On the policy of direct or indirect taxation
Item Type:Journal article
Citation:Lawson, James A. 'On the policy of direct or indirect taxation'. - Dublin: Transactions of the Dublin Statistical Society, Vol. I Session 2, 1848/1849, pp1-8
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A direct tax can be made to possess all these requisites; it can be made equal, by imposing it on every person according to his means; it can be rendered certain, and can be levied at suitable and convenient times; and it is most productive, the expense of collecting it being small, while all goes directly into the coffers of the state. I would add that direct taxation possesses two other qualities which I think are essential in taxation: first, it does not interfere with the natural course of human industry; and secondly, every man when he is paying a tax knows and feels that he is paying one. Now indirect taxes, by which I mean taxes imposed on commodities instead of on individuals, want two of these four requisites?they are not equal, for they fall only on the consumer of the articles taxed, and are not at all paid by persons in the proportion of their relative means ? and they are not productive, for the collection of them is very expensive, and the payment of them constantly evaded. They differ, however, from direct taxation in the two last respects I have mentioned, and that seems to be their chief recommendation ? they interfere with the natural course of human industry, and they are paid to a great extent unconsciously; they are filched instead of being taken fairly and avowedly. It is in these two latter respects especially, that I wish to contrast the policy of direct and indirect taxation.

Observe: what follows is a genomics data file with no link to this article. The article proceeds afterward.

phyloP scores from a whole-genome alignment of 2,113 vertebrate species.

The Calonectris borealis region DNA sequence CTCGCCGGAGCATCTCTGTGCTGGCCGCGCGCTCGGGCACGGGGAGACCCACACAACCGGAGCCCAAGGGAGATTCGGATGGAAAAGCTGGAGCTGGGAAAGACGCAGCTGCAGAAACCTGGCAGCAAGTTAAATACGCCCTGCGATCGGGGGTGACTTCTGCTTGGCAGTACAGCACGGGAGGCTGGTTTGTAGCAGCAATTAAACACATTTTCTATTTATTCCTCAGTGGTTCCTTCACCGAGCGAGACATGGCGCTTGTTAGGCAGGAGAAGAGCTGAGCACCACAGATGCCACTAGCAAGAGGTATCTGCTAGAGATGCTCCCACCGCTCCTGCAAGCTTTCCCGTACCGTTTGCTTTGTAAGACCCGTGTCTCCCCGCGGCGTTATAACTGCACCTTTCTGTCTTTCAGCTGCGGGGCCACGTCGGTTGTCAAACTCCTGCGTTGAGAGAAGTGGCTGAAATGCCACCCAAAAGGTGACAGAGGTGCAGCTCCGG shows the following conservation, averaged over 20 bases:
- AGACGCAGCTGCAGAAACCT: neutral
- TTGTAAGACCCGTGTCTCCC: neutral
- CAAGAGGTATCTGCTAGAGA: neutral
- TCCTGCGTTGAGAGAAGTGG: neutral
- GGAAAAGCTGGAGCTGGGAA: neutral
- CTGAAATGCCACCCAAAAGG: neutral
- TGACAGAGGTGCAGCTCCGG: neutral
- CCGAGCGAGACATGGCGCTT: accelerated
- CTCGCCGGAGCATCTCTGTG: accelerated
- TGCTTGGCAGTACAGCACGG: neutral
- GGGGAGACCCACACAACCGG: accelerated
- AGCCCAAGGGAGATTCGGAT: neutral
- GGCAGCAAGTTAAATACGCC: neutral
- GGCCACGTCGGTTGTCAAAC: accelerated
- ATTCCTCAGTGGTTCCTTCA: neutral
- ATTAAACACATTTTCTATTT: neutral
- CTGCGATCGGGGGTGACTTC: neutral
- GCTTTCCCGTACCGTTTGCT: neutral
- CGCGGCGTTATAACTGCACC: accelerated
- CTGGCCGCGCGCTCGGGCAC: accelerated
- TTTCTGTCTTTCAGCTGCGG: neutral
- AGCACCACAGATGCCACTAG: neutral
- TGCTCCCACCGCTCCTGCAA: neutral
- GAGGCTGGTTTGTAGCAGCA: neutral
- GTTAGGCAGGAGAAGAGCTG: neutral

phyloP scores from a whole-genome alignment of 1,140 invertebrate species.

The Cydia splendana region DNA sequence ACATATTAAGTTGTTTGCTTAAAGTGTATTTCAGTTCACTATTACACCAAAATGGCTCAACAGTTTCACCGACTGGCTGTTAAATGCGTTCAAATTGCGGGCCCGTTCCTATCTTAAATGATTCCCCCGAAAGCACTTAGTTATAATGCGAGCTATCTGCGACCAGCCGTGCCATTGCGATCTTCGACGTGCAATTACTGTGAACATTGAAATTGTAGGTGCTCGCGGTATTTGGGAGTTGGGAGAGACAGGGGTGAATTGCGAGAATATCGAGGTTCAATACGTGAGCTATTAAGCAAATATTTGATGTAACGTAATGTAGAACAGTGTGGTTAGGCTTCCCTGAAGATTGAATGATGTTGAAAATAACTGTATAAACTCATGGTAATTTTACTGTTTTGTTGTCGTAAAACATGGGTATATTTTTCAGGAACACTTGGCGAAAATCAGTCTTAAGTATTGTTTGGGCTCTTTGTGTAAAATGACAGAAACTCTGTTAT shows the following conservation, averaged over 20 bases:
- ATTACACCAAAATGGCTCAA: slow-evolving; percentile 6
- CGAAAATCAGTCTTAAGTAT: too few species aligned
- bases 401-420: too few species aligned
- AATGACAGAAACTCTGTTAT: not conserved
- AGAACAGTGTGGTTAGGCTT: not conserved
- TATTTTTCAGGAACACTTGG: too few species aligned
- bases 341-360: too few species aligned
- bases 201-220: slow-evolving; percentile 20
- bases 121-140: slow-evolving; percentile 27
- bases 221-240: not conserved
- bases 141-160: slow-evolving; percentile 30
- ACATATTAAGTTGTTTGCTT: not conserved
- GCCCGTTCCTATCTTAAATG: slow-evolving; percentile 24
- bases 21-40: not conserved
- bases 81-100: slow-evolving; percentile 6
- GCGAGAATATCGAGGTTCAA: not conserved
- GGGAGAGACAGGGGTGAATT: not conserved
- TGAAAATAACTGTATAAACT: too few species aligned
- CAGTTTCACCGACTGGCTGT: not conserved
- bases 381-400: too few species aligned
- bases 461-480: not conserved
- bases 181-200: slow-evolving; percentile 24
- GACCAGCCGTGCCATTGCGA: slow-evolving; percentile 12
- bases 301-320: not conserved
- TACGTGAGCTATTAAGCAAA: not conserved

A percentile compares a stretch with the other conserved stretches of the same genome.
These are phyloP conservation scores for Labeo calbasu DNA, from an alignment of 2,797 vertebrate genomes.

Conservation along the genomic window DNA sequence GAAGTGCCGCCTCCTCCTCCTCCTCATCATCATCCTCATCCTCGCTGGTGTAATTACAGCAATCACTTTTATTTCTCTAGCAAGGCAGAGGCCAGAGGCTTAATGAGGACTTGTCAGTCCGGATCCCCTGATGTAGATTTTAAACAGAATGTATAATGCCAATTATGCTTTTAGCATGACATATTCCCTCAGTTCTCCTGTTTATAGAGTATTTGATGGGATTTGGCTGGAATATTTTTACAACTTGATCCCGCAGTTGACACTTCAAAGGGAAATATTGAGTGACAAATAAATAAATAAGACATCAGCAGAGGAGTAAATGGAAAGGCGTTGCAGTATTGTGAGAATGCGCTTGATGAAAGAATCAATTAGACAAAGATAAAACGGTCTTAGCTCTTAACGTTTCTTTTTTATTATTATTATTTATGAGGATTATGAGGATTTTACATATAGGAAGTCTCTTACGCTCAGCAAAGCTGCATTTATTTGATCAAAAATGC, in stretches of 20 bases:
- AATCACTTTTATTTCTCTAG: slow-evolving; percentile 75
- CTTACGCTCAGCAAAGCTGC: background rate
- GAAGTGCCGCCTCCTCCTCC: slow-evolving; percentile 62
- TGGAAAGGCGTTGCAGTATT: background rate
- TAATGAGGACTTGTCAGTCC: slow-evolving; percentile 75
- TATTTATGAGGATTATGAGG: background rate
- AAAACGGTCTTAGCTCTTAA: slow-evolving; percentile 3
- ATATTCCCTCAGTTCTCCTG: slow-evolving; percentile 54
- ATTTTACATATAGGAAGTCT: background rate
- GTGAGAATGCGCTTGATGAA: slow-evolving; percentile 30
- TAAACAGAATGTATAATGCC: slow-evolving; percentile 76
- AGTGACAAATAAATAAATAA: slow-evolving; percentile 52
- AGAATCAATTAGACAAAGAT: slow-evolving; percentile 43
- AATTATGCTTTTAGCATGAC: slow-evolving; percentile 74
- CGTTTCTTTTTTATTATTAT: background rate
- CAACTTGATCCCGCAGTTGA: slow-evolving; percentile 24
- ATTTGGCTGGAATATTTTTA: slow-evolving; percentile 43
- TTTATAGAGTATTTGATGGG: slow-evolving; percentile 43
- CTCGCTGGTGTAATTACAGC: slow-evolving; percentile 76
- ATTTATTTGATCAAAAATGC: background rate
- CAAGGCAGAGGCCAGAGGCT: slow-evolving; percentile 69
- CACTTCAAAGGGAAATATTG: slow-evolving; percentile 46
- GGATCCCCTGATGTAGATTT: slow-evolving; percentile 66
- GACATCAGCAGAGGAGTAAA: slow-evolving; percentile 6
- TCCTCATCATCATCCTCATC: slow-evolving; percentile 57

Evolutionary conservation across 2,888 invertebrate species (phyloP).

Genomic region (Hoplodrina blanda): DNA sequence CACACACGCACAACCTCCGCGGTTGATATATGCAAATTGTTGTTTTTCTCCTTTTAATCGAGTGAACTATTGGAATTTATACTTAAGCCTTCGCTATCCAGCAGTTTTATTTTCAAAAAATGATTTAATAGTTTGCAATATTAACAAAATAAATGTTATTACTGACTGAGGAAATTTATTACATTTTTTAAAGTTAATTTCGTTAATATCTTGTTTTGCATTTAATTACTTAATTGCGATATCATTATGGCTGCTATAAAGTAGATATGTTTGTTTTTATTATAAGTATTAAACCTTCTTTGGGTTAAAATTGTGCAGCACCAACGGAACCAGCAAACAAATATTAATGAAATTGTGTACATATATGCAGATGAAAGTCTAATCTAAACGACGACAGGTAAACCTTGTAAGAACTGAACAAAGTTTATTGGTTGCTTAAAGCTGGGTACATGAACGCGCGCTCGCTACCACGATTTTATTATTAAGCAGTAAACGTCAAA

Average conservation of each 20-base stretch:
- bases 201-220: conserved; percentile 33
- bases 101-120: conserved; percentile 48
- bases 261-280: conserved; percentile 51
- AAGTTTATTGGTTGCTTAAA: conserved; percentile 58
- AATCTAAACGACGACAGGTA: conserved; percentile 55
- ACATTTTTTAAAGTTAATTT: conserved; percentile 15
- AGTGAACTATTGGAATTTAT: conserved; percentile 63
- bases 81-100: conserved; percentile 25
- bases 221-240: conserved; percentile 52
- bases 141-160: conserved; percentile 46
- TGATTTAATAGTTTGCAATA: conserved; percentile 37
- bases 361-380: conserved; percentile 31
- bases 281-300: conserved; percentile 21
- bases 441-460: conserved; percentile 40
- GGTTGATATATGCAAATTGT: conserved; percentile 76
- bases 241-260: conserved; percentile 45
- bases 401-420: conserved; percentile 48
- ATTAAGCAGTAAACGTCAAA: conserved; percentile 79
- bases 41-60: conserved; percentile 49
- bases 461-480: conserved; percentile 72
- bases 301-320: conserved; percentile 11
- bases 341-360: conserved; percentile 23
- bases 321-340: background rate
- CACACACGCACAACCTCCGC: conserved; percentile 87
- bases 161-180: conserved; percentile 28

Description:Read November 20th 1848
Author: Lawson, James A.
Other Titles:The policy of direct or indirect taxation
Publisher:Statistical and Social Inquiry Society of Ireland
Type of material:Journal article
Series/Report no:Journal of The Statistical and Social Inquiry Society of Ireland
Vol. I Session 2 1848/1849
Availability:Full text available